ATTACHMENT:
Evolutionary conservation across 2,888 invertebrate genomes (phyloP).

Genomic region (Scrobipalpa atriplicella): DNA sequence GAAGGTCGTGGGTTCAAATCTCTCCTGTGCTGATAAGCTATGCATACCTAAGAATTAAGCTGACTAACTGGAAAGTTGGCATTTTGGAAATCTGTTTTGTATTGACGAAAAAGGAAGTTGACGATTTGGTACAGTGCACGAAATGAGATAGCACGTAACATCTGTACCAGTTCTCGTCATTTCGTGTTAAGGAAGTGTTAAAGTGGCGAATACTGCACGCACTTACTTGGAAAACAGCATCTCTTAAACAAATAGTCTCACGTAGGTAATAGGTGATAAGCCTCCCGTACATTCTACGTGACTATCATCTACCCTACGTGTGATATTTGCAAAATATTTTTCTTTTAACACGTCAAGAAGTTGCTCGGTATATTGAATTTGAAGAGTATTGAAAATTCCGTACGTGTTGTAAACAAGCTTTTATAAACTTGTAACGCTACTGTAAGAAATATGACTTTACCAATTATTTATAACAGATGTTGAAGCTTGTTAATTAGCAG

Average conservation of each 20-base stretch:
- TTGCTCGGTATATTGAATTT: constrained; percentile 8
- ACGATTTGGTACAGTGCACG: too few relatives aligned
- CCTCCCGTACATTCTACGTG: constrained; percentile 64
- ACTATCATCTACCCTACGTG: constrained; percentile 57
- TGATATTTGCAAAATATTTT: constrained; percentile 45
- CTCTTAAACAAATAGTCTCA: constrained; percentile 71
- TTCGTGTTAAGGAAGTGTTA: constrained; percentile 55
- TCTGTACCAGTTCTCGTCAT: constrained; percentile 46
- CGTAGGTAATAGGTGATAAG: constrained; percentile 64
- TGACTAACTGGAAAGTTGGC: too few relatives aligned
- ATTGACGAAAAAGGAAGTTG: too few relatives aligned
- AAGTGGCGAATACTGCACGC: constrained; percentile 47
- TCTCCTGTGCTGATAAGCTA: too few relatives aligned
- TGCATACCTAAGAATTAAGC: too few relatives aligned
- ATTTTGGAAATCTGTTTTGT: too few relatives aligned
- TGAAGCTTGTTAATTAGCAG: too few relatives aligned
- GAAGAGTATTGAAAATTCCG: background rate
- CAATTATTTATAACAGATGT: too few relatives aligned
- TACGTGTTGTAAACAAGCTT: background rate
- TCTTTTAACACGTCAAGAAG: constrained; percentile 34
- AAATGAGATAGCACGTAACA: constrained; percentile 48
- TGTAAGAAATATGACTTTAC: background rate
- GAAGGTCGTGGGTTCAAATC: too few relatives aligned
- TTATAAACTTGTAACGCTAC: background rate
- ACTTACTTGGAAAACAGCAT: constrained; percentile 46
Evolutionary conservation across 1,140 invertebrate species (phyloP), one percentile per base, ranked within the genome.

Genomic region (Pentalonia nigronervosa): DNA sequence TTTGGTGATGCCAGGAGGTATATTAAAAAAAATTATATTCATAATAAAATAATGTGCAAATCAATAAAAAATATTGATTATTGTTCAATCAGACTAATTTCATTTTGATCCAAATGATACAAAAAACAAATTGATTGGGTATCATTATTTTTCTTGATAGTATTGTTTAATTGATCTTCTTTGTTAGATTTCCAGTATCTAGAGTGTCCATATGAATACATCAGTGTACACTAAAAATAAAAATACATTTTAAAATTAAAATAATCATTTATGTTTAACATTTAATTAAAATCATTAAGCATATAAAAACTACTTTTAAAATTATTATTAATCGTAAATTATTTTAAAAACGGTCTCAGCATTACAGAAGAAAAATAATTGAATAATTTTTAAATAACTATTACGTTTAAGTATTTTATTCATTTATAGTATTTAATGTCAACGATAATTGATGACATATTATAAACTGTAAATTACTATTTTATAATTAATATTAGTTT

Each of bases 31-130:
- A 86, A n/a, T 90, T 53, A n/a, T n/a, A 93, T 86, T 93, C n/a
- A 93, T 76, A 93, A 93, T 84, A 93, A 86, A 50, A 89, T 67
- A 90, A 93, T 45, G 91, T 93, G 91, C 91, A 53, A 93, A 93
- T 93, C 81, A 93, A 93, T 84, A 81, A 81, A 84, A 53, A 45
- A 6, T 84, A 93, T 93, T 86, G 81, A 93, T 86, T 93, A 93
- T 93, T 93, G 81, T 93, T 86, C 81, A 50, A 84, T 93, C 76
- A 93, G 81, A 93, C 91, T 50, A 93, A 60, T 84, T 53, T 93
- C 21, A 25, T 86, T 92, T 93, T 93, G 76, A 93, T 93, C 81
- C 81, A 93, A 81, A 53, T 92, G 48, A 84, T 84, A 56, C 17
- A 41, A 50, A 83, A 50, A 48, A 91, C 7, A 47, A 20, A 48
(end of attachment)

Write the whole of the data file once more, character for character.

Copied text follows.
Evolutionary conservation across 2,888 invertebrate genomes (phyloP).

Genomic region (Scrobipalpa atriplicella): DNA sequence GAAGGTCGTGGGTTCAAATCTCTCCTGTGCTGATAAGCTATGCATACCTAAGAATTAAGCTGACTAACTGGAAAGTTGGCATTTTGGAAATCTGTTTTGTATTGACGAAAAAGGAAGTTGACGATTTGGTACAGTGCACGAAATGAGATAGCACGTAACATCTGTACCAGTTCTCGTCATTTCGTGTTAAGGAAGTGTTAAAGTGGCGAATACTGCACGCACTTACTTGGAAAACAGCATCTCTTAAACAAATAGTCTCACGTAGGTAATAGGTGATAAGCCTCCCGTACATTCTACGTGACTATCATCTACCCTACGTGTGATATTTGCAAAATATTTTTCTTTTAACACGTCAAGAAGTTGCTCGGTATATTGAATTTGAAGAGTATTGAAAATTCCGTACGTGTTGTAAACAAGCTTTTATAAACTTGTAACGCTACTGTAAGAAATATGACTTTACCAATTATTTATAACAGATGTTGAAGCTTGTTAATTAGCAG

Average conservation of each 20-base stretch:
- TTGCTCGGTATATTGAATTT: constrained; percentile 8
- ACGATTTGGTACAGTGCACG: too few relatives aligned
- CCTCCCGTACATTCTACGTG: constrained; percentile 64
- ACTATCATCTACCCTACGTG: constrained; percentile 57
- TGATATTTGCAAAATATTTT: constrained; percentile 45
- CTCTTAAACAAATAGTCTCA: constrained; percentile 71
- TTCGTGTTAAGGAAGTGTTA: constrained; percentile 55
- TCTGTACCAGTTCTCGTCAT: constrained; percentile 46
- CGTAGGTAATAGGTGATAAG: constrained; percentile 64
- TGACTAACTGGAAAGTTGGC: too few relatives aligned
- ATTGACGAAAAAGGAAGTTG: too few relatives aligned
- AAGTGGCGAATACTGCACGC: constrained; percentile 47
- TCTCCTGTGCTGATAAGCTA: too few relatives aligned
- TGCATACCTAAGAATTAAGC: too few relatives aligned
- ATTTTGGAAATCTGTTTTGT: too few relatives aligned
- TGAAGCTTGTTAATTAGCAG: too few relatives aligned
- GAAGAGTATTGAAAATTCCG: background rate
- CAATTATTTATAACAGATGT: too few relatives aligned
- TACGTGTTGTAAACAAGCTT: background rate
- TCTTTTAACACGTCAAGAAG: constrained; percentile 34
- AAATGAGATAGCACGTAACA: constrained; percentile 48
- TGTAAGAAATATGACTTTAC: background rate
- GAAGGTCGTGGGTTCAAATC: too few relatives aligned
- TTATAAACTTGTAACGCTAC: background rate
- ACTTACTTGGAAAACAGCAT: constrained; percentile 46
Evolutionary conservation across 1,140 invertebrate species (phyloP), one percentile per base, ranked within the genome.

Genomic region (Pentalonia nigronervosa): DNA sequence TTTGGTGATGCCAGGAGGTATATTAAAAAAAATTATATTCATAATAAAATAATGTGCAAATCAATAAAAAATATTGATTATTGTTCAATCAGACTAATTTCATTTTGATCCAAATGATACAAAAAACAAATTGATTGGGTATCATTATTTTTCTTGATAGTATTGTTTAATTGATCTTCTTTGTTAGATTTCCAGTATCTAGAGTGTCCATATGAATACATCAGTGTACACTAAAAATAAAAATACATTTTAAAATTAAAATAATCATTTATGTTTAACATTTAATTAAAATCATTAAGCATATAAAAACTACTTTTAAAATTATTATTAATCGTAAATTATTTTAAAAACGGTCTCAGCATTACAGAAGAAAAATAATTGAATAATTTTTAAATAACTATTACGTTTAAGTATTTTATTCATTTATAGTATTTAATGTCAACGATAATTGATGACATATTATAAACTGTAAATTACTATTTTATAATTAATATTAGTTT

Each of bases 31-130:
- A 86, A n/a, T 90, T 53, A n/a, T n/a, A 93, T 86, T 93, C n/a
- A 93, T 76, A 93, A 93, T 84, A 93, A 86, A 50, A 89, T 67
- A 90, A 93, T 45, G 91, T 93, G 91, C 91, A 53, A 93, A 93
- T 93, C 81, A 93, A 93, T 84, A 81, A 81, A 84, A 53, A 45
- A 6, T 84, A 93, T 93, T 86, G 81, A 93, T 86, T 93, A 93
- T 93, T 93, G 81, T 93, T 86, C 81, A 50, A 84, T 93, C 76
- A 93, G 81, A 93, C 91, T 50, A 93, A 60, T 84, T 53, T 93
- C 21, A 25, T 86, T 92, T 93, T 93, G 76, A 93, T 93, C 81
- C 81, A 93, A 81, A 53, T 92, G 48, A 84, T 84, A 56, C 17
- A 41, A 50, A 83, A 50, A 48, A 91, C 7, A 47, A 20, A 48